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While he did this I had a moment to snap a photo. The lamb was delicious, by the way.
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The next day our neighbors invited us out to dinner and we went willingly. There are a lot of sweet little neighborhood gems in San Juan Capistrano, which is all of five miles away, and six of us gather once a month to try a new one. This is an actual winery. We ate outside and listened to a terrific guitar player who played all our favorites from the 60s-70s. And they have a GF menu! Hot diggity!
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Life is good.

Saturday, June 25

Wine Pairing Dinner

One thing JJ and I have going for us is JJ likes to open and share his fine wines (with thems that appreciate them), and I’m a pretty good cook. Well, maybe not such a good cook as the fact I that used to be in the restaurant business and I can cook for a crowd with no fear.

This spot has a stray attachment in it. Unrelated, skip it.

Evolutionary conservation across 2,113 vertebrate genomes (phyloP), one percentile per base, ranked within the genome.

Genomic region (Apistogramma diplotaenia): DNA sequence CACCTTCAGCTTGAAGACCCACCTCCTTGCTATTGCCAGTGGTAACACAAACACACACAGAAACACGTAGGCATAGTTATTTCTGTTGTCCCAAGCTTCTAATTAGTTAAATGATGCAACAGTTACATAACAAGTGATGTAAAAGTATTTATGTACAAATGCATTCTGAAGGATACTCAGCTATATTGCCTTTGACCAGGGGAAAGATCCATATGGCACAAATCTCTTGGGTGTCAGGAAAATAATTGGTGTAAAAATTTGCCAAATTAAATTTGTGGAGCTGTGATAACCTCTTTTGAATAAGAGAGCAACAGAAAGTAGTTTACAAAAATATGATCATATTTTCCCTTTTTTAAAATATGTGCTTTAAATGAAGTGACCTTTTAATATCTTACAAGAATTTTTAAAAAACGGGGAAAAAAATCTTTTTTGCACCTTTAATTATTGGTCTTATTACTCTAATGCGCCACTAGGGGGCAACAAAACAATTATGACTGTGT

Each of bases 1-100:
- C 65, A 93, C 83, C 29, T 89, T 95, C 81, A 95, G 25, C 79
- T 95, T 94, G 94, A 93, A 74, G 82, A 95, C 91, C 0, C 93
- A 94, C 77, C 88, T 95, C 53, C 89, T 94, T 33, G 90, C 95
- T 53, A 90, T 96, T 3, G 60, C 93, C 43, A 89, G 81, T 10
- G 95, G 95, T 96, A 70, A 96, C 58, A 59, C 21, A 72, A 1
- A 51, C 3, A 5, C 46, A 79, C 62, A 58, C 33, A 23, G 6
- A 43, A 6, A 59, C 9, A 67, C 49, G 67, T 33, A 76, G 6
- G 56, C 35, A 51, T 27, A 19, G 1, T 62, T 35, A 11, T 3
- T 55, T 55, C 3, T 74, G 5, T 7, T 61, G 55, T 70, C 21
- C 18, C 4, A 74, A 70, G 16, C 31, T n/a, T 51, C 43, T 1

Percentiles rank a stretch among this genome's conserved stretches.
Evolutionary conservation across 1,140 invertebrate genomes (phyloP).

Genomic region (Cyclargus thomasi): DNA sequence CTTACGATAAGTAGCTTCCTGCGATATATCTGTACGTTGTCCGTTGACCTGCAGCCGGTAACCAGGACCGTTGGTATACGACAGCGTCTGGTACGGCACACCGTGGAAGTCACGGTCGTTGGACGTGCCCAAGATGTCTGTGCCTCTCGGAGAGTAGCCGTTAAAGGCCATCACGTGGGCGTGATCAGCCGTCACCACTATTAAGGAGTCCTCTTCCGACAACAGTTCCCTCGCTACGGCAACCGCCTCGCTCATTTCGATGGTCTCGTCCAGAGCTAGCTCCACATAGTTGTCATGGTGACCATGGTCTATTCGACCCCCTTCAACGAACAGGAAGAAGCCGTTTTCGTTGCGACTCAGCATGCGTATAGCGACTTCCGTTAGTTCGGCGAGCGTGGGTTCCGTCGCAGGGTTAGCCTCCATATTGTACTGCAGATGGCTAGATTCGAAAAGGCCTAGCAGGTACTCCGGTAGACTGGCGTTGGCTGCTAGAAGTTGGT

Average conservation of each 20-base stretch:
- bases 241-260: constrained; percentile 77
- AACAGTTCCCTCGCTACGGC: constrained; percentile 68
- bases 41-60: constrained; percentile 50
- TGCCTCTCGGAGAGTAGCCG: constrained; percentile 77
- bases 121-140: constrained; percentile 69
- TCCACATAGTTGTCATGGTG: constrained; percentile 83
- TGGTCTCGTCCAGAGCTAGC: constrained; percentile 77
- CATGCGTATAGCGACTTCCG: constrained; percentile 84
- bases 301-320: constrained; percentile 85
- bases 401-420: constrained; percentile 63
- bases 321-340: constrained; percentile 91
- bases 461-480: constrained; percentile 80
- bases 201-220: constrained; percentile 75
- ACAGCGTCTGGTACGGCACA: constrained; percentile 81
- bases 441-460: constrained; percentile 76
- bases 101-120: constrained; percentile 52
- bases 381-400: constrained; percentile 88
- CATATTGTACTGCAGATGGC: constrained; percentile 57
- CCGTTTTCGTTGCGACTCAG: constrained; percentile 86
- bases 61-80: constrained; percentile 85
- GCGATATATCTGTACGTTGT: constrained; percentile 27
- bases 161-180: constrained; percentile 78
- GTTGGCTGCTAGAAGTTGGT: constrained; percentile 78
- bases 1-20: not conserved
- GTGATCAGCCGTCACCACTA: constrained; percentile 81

The stage is set. All we need are people. Happy people. Ten hungry, thirsty people.

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Here’s what the menu says. It falls somewhere between a fancy sit-down dinner and an appetizer buffet.

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We’ve never done a dinner party quite like this, it’s experimental. If it’s successful (i.e. worth the effort), we may do it often. In theory it sounds great but I do have to keep my wits about me and pay attention to the clock, at least until the lamb is on the platter and then I’m done. All the prep work was done yesterday. Nothing to do today but read my book and write this blog.

I don’t know that I’ll have time to snap photos of the food when it’s served up, it’s probably going to be pretty chaotic, so here’s what we’re having: Four courses—First course is shrimp cocktail and a cheese plate. Second course is stuffed mushrooms and bacon-wrapped water chestnuts. Third course is rack of lamb, stir-fried steak bites, and asparagus. Yes, it’s labor intensive. But nothing’s too good for my sweetie, who wants to entertain his bridge friends. The fourth and final course is stilton cheese, dark chocolate, and fresh raspberries.